"That doesn't exist anymore in this league," the Ravens' Moore said of the three-year buffer. "When you come here, you've got to be ready to play. That's how it is."
Perriman is aware of the outside expectations. But he embraces the model set by Beckham and Cooper and is eager to make a positive impact as quickly as he can.
"I want to do it now, too," Perriman said. "That's what I'm working toward doing, and I know it's coming. It's coming along pretty good, and I know it's just a matter of time until it really just clicks for me. So those are my expectations for me as well."
Hits and misses
Drafting in the NFL is never an exact science. Still, when it comes to selecting wide receivers, the Ravens and the Pittsburgh Steelers are on opposite ends of the spectrum. Here are several notable choices in the drafts for both teams.
Year Round (No.) Name Comment
1996 Fifth (153) Jermaine Lewis Made Pro Bowl as returner in 1998, 2001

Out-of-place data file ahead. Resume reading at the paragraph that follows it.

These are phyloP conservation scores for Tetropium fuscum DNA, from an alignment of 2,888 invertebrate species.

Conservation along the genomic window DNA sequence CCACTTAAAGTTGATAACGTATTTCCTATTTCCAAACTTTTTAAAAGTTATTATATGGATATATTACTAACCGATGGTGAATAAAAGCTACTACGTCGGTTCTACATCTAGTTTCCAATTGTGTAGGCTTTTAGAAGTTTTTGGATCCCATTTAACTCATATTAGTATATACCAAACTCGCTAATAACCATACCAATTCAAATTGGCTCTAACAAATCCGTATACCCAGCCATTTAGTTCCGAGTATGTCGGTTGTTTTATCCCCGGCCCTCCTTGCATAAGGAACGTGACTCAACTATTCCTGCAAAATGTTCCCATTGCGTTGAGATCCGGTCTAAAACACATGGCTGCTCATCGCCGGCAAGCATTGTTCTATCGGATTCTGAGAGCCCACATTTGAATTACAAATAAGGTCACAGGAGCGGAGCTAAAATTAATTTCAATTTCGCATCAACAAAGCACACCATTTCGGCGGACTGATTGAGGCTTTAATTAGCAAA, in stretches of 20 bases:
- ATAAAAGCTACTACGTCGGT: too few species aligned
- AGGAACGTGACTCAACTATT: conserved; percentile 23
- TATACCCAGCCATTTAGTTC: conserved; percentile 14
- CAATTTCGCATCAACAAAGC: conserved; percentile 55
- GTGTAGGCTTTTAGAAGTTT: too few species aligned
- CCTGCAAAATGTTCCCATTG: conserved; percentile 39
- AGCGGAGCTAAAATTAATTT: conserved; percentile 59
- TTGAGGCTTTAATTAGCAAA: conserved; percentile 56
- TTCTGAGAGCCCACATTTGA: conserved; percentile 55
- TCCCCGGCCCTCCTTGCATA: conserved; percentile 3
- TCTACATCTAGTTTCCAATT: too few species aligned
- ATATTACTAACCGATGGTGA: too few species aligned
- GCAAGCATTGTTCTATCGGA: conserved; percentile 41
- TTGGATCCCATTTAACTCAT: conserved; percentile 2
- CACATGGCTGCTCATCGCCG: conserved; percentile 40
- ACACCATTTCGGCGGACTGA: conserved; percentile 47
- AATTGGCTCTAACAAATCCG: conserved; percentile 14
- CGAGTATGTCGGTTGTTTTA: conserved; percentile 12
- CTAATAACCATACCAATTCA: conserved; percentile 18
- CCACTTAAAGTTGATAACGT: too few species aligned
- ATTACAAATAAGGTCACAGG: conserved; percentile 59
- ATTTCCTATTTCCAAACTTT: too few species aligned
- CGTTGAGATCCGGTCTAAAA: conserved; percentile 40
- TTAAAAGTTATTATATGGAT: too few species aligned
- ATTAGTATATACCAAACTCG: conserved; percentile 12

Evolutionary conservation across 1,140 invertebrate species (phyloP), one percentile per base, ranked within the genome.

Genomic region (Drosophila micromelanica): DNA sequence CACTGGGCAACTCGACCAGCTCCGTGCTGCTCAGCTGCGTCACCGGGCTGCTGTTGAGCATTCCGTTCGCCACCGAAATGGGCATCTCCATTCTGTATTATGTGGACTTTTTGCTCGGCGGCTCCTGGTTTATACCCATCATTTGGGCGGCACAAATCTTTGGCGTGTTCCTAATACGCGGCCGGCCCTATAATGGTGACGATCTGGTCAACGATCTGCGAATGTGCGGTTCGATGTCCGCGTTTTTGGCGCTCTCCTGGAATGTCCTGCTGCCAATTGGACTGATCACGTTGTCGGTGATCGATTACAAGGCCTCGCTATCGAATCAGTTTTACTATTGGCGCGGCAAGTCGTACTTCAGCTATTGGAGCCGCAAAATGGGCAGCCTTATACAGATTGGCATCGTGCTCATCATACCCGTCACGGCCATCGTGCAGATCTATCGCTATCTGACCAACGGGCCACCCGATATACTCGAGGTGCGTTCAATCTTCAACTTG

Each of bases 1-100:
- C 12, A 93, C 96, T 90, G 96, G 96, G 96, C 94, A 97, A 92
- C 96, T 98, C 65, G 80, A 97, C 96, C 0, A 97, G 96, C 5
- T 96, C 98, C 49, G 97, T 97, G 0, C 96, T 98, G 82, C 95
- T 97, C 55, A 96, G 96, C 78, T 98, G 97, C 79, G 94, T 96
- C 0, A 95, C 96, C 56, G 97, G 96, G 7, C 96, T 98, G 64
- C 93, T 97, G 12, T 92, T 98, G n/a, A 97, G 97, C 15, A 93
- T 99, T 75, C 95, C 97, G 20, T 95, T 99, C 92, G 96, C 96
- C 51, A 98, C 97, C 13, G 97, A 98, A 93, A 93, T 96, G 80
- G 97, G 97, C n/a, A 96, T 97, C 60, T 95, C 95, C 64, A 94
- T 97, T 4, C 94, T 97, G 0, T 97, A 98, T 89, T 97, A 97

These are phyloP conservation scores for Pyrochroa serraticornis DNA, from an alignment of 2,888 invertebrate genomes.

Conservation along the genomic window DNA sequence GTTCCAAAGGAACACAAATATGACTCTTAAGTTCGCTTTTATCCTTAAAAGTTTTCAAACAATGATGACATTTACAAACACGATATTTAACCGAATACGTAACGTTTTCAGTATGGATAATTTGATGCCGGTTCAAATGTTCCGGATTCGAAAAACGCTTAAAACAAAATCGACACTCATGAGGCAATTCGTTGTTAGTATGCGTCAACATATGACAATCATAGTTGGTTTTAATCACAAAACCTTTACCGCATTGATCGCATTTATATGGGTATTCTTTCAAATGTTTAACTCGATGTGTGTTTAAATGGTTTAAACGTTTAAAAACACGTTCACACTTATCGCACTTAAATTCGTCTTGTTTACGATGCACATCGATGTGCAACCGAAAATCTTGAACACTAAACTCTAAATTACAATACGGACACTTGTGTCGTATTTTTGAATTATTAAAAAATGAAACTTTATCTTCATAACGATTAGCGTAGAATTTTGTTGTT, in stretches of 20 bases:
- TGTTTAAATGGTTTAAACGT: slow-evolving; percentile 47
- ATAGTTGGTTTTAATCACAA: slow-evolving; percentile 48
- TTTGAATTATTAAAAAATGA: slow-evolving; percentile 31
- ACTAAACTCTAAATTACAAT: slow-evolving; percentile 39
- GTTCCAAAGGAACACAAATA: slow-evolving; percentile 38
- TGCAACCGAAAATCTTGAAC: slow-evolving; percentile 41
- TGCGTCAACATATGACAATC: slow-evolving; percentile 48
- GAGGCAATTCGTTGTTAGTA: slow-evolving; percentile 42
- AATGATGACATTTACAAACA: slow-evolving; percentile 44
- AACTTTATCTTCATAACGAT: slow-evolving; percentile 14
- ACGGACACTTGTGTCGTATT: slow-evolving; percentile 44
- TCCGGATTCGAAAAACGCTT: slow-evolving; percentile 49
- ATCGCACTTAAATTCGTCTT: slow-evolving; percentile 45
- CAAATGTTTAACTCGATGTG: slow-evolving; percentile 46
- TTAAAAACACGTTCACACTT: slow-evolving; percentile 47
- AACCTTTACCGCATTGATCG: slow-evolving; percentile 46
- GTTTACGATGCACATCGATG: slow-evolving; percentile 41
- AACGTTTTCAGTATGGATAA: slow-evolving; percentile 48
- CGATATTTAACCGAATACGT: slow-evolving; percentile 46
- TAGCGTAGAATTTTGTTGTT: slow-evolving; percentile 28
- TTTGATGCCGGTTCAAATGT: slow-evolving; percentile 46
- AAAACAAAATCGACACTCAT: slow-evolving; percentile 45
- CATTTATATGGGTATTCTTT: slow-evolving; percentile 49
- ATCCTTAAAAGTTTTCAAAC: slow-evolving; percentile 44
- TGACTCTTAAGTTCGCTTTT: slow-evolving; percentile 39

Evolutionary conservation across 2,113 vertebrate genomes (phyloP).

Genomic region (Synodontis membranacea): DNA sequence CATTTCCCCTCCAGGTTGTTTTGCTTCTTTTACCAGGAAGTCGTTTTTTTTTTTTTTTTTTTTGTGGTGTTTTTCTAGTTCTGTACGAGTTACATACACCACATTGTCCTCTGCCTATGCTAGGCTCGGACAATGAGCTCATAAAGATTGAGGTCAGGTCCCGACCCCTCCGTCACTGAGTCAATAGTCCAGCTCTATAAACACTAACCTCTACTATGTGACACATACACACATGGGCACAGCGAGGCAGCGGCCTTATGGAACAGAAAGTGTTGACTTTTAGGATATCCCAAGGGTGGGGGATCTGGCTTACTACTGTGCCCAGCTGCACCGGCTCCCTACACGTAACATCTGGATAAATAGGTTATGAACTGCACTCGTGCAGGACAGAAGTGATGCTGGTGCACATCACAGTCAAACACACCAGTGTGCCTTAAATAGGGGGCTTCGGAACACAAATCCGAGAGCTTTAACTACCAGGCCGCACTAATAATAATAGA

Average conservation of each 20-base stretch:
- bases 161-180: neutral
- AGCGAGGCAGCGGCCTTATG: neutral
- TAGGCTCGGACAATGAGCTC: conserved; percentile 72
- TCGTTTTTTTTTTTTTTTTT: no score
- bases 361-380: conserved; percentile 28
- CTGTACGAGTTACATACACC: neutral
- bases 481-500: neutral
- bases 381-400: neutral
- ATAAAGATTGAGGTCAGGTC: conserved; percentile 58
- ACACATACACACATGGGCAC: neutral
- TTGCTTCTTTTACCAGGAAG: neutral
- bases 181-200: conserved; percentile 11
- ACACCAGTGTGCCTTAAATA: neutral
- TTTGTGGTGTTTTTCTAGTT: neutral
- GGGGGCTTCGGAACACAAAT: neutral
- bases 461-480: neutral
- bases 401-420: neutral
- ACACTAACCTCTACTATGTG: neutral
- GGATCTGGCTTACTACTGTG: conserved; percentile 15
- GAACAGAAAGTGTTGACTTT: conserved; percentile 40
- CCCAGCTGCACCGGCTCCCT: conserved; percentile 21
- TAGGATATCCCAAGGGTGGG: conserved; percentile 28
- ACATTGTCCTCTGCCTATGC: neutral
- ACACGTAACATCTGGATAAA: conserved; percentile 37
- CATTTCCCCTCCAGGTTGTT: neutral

1998 Second (42) Patrick Johnson Averaged 1.2 catches, 18.4 yards in 70 games
1999 Fourth (105) Brandon Stokley Caught touchdown in Super Bowl XXXV win
2000 First (10) Travis Taylor Ranked 7th in team history with 2,758 yards
2004 Third (82) Devard Darling Averaged 0.8 catches, 12.6 yards in 46 games
2005 First (22) Mark Clayton Ranked 4th in team history with 3,116 yards
2007 Third (74) Yamon Figurs Returned for Ravens, five other teams
2011 Second (58) Torrey Smith Ranked 3rd in team history with 3,591 yards
2015 First (26) Breshad Perriman Has 14 catches for 183 yards in second year
1998 Third (92) Hines Ward Leads franchise in receptions, yards, TDs
1999 First (13) Troy Edwards Averaged 2.2 catches, 26.1 yards in 92 games
2000 First (8) Plaxico Burress Caught game-winning TD for Giants in Super Bowl XLII
2002 Second (62) Antwaan Randle El Is only WR to throw TD pass in Super Bowl
2006 First (25) Santonio Holmes Named MVP of Super Bowl XLIII
Baltimore Ravens Insider
2008 Second (53) Limas Sweed Averaged 0.4 catches, 3.5 yards in 20 games
2009 Third (84) Mike Wallace Leads Ravens in yards (490), TDs (3) in 2016
2010 Third (82) Emmanuel Sanders Ranks in Top 15 in catches, yards in 2016
2010 Sixth (195) Antonio Brown Ranks in Top 10 in catches, yards in 2016
2013 Third (79) Markus Wheaton Is No. 4 on Steelers depth chart
2014 Third (97) Dri Archer Is free agent after time with Steelers, Jets, Bills
2015 Third (87) Sammie Coates Ranks 2nd in yards, 3rd in TDs on Steelers in 2016